They are cheap by (recent) historical standards.
Now the issue is when will the oil price rise again in order to drive up earnings and a recovery cycle in the sector. In a normal business cycle commodities tend to see a drop in demand, followed by a cutting of investment in production followed by a rise in demand and therefore a sweet spot of rising prices before a new capital investment cycle kicks in. As long as the music is playing they have to get up and keep investing.
[None of what I have to say about this is original it simply sums up the position for my own understanding of the energy stocks in my portfolio.]
So with the downturn in oil prices now well into its third year one might expect the cycle to start to turn around. The protracted downturn after such a strong price environment during the 2010-2014 period has rather caught the industry out hence the trouble for my investments in Tullow Oil and Diamond Offshore.
This time it is different.
But also the same.
It is different because unlike the 2010-2014 boom in oil prices the US is not creating new money. In fact headwind no.1 US is tightening monetary policy. This is bad for oil and bad for all commodities priced in dollars. A reduction in the global supply for dollars means a reduction in the price of commodities as there are fewer dollars around to chase the goods of global trade.
Headwind no.2; OPEC. Recent high prices mean many countries like Saudi and Venezuela have been able to fund huge social giveaways. Now the price has halved they need to pump twice as much to meet costs. They cant do this because they have a production quota in the cartel. But at this point to raise prices they need to cut more, just when they can least afford it – so the incentive to break ranks and pump more means discipline is poor. This is to be expected. (Conversely when prices are high OPEC exacerbates the problem as there is an incentive to slacken production to make maximum revenue on your finite resource.)
Now maybe OPEC cuts would be more effective, threats of further cuts even have bumped the price, but for headwind no.3 – US shale. US shale is back in fashion as this previously high cost operation has managed to get its costs down so it is profitable with $50/bbl oil. This means with the present oil price whatever Saudi and OPEC cut the US is trying to make up with domestic production. Therefore US shale can make up the shortfall as the marginal producer – this effectively damages OPECs power because their biggest customer is becoming more self-sufficient.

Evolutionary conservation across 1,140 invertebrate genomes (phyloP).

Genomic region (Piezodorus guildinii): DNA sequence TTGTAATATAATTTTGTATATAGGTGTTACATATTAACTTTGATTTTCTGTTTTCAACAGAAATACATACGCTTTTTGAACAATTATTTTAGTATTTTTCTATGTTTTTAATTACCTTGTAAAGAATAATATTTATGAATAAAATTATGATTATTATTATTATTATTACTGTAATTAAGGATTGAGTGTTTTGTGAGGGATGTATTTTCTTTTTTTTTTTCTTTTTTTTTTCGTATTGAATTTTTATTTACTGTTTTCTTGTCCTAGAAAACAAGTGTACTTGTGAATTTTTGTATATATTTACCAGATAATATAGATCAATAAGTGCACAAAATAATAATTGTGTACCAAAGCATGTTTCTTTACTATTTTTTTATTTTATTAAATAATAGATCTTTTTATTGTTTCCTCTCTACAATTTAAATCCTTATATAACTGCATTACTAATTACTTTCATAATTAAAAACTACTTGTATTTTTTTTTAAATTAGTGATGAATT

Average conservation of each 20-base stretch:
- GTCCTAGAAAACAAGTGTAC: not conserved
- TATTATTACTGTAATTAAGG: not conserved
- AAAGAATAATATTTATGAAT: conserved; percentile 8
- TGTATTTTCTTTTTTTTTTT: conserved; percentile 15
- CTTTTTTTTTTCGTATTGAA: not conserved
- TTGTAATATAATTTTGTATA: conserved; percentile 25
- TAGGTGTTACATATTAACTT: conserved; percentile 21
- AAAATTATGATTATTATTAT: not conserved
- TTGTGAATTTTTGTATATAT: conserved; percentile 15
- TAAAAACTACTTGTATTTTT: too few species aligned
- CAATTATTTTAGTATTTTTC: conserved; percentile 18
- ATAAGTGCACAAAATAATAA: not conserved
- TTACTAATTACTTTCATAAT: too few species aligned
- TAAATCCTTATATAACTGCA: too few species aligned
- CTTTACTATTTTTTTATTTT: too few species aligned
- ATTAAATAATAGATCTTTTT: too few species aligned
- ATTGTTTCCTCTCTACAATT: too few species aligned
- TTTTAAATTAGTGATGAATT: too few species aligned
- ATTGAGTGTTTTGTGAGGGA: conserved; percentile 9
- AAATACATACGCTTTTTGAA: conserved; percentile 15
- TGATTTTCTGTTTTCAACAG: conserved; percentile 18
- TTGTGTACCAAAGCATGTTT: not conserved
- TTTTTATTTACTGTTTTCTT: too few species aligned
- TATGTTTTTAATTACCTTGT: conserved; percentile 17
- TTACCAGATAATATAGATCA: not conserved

|Wikipedia: Oil producers (2016)|
Now ultimately the attrition rates of shale wells are high – they need far greater capital investment and the best formations have been exploited first. But in the near term the pressure on the oil market is intense.
The residual headwind is no.4 – Global Growth. With China slowing down (world no.2 consumer) and European demand falling for several years who can pick up the slack on the demand side? With a tightening dollar being negative for emerging markets (as they all hold dollar reserves and dollars become more scarce) it is difficult to see what can drive the price higher in the near term.
|Wikipedia: Oil consumers (2015)|
So there you have it. This makes energy stocks cheap, especially ones like Diamond Offshore – who wants deep water rigs when you can just drill onshore shale. They are likely to stay cheap until this turns around. So I view them a bit like options.
That said with TLW recently showing some unexpectedly strong share price performance I have been trimming my position quite a bit as it rose above my near term (Oil ~$60) fair value of ~£2.30. I still like it long term but having risen above the price it traded at the time of the rights issue announcement (while being now ex rights) it seemed a good time to sell down some shares once they went ex-rights to fund buying the new shares in due course. I think the buying has been driven by the short term rise in the oil price since the rights announcement with Brent oil up ~10% principally it would seem on geopolitical matters.
Eventually the capital cycle will turn assuming the earth does not enter a permanent depression.
This is because every year several million barrels of extracted production must be replaced just to meet current demand excluding any increase in demand from global growth. This requires investment and with available oil becoming harder to find on land more investment is likely to be targeting offshore. The investment of course won't come until there is a crunch in the supply/demand balance for oil. That may be driven by fundamentals or by the dollar or increasingly it is difficult to see which is the dog and which is the wagging tail.
What could change the current status quo for higher oil prices:
- A reversal in the direction of US tightening or at least dovish Fed comment
- Higher than expected global growth especially China
- Rising costs for US shale as less attractive fields are exploited driving down marginal production
- Tighter than expected OPEC compliance
- War and conflict
I would say the first and last reasons look the most likely over the next 6 months given slowing US data and problems in Syria.
What could extend the current status quo for higher oil prices:
- A hawkish fed and the reversal of QE
- A major onshore oil field discovery
- Better shale drilling technology and attrition rates
- Peace and serenity
- Serious OPEC non compliance
Disclaimer: I have an interest in LON:TLW and NYSE:DO shares at present. These are opinions only, not investment advice. If in doubt read my disclaimer.